A Look Back at 90 Years of Timeless Design

Modern projects from as early as the 1930’s are still relevant today, proving that form, function, and the pursuit of innovation can endure for nearly a century—just like Interior Design.

City of Tresigallo, Italy, 1939

Masterminded by Tresigallo native Edmondo Rossoni, then minister of agriculture and forestry, the city’s “refounding” began around 1930, when Rossoni ordered a road connecting it to Ferrara be built, to improve trade, and enlisted young professionals—engineer Carlo Frighi, sculptor Enzo Nenci, and landscape architect Pietro Porcinai, among others—to design a rationalist urban plan, with pastel-colored buildings and clean, essential lines, resulting in a tenfold increase in population then and a must-see destination for architects of today.

La Fondation Maeght, Saint-Paul de Vence, France, 1964, Sert, Jackson and Associate

Led by architect Josep Lluís Sert, a former Harvard GSD dean (1953– 1969) and friend of fellow Spaniard Joan Miró, the institution founded by art-dealer couple Aimé and Marguerite Maeght is France’s first devoted to art, the in situ modern works by the likes of Miró, Alexander Calder, Marc Chagall, and Diego Giacometti, as well as the temporary exhibitions it currently hosts, in harmony with the natural surroundings and the building’s architecture, done in a welcoming Mediterranean village style of white poured-concrete impluviums, earthy brick, and myriad patios.

Spiegel Gruppe, Hamburg, Germany, 1969, by Verner Panton

The publishing company perhaps most known for its news outlet Der Spiegel enlisted the Danish architect, who cut his teeth at Arne Jacobsen’s studio, for its then new headquarters, his purview encompassing the lobby, lounges, and conference rooms, palette and furniture selection, including the Harry Bertoia chairs in the canteen (which graced the cover of our 75th anniversary issue), and the design of all textiles and lighting; today, the Spiegel sconce has been reissued by Verpan and the canteen is under heritage protection.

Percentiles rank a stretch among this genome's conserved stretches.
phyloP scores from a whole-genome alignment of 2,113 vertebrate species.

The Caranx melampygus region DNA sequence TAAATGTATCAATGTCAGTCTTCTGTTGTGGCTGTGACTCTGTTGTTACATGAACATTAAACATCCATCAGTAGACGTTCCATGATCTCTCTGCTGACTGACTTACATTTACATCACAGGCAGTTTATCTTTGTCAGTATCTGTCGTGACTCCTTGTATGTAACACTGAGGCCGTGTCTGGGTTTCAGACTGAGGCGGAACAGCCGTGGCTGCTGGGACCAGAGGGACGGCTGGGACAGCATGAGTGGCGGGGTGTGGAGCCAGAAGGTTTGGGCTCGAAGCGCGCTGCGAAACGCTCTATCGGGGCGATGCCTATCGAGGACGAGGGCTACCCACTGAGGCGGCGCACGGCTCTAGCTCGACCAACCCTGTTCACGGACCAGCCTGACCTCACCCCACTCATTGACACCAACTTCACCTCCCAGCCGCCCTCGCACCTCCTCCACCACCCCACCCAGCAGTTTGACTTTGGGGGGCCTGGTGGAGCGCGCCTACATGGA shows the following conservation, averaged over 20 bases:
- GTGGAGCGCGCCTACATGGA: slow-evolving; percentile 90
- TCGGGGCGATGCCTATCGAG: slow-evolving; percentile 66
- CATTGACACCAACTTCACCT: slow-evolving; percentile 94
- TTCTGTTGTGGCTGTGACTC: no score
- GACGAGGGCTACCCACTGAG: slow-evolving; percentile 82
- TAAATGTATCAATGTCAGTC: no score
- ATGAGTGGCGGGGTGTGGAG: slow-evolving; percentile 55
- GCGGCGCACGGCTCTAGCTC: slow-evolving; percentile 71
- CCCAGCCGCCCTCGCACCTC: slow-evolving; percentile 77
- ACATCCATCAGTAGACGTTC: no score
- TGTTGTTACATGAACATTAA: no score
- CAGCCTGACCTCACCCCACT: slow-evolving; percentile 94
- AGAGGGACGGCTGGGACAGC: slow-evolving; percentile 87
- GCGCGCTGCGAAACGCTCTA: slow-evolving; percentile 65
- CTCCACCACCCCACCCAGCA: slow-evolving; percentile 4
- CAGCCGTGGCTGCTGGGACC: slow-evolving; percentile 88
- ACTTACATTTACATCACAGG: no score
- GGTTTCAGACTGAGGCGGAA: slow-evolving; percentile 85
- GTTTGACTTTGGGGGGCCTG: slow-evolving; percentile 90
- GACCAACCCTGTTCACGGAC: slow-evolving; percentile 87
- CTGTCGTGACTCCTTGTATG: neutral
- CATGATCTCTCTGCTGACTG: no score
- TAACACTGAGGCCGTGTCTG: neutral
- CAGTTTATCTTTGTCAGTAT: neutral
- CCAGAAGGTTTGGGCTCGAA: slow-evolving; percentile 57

Cartiera Burgo, Turin, Italy, 1981, by Oscar Niemeyer

The headquarters of the paper-manufacturing company now called Burgo Group was designed by the venerable Brazilian architect during his exile years, about a decade after he’d completed the company’s editorial offices in Milan, and one of only two buildings he built in Turin, appointing this one with furniture by Eero Saarinen and him and his daughter Anna Maria; the building stands today unoccupied but there have been recent proposals for its adaptive reuse.

Casa Orgánica, Mexico City, 1985, by Arquitectura Orgánica

Founder Javier Senosian, now 73, is an early practitioner of organic architecture, this house reflective of the movement, its ferro-cement, or reinforced cast concrete, formwork sprayed with polyurethane and then partially covered with soil for grass to grow directly on the facade, and interior conceived to evoke a mother’s embrace or the sensation of entering the earth, the latter emphasized by an all-over sand-colored palette; first designed with a single bedroom, when the house was expanded, workers dubbed it “the shark” for its appearance and a fin was added.

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